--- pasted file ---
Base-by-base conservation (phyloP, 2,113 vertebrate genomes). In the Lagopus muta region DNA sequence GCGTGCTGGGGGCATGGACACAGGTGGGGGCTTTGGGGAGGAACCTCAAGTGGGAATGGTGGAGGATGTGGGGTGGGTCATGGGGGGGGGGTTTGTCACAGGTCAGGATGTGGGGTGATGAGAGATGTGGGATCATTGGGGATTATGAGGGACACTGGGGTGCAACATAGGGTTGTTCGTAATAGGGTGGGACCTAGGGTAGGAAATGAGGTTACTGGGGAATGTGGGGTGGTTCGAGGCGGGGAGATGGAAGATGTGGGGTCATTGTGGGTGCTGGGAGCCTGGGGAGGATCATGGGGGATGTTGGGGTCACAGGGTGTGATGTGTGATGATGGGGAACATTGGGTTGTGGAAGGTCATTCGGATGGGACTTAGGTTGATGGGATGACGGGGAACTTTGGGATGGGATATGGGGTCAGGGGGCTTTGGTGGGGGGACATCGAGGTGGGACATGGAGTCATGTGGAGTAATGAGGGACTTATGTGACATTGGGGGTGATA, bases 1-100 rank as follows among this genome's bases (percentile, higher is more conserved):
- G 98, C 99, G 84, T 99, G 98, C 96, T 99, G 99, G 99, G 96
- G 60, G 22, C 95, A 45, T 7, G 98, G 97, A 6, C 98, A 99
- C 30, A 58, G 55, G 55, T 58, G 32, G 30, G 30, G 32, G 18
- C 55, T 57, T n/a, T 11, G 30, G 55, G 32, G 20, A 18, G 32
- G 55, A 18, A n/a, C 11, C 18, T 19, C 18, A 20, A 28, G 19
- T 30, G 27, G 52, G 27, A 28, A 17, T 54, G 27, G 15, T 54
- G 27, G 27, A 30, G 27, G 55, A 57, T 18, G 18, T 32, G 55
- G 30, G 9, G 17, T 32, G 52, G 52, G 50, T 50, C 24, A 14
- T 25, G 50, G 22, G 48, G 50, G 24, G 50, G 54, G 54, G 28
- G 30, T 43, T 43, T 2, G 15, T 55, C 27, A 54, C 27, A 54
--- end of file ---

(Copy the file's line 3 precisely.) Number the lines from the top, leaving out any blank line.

- G 60, G 22, C 95, A 45, T 7, G 98, G 97, A 6, C 98, A 99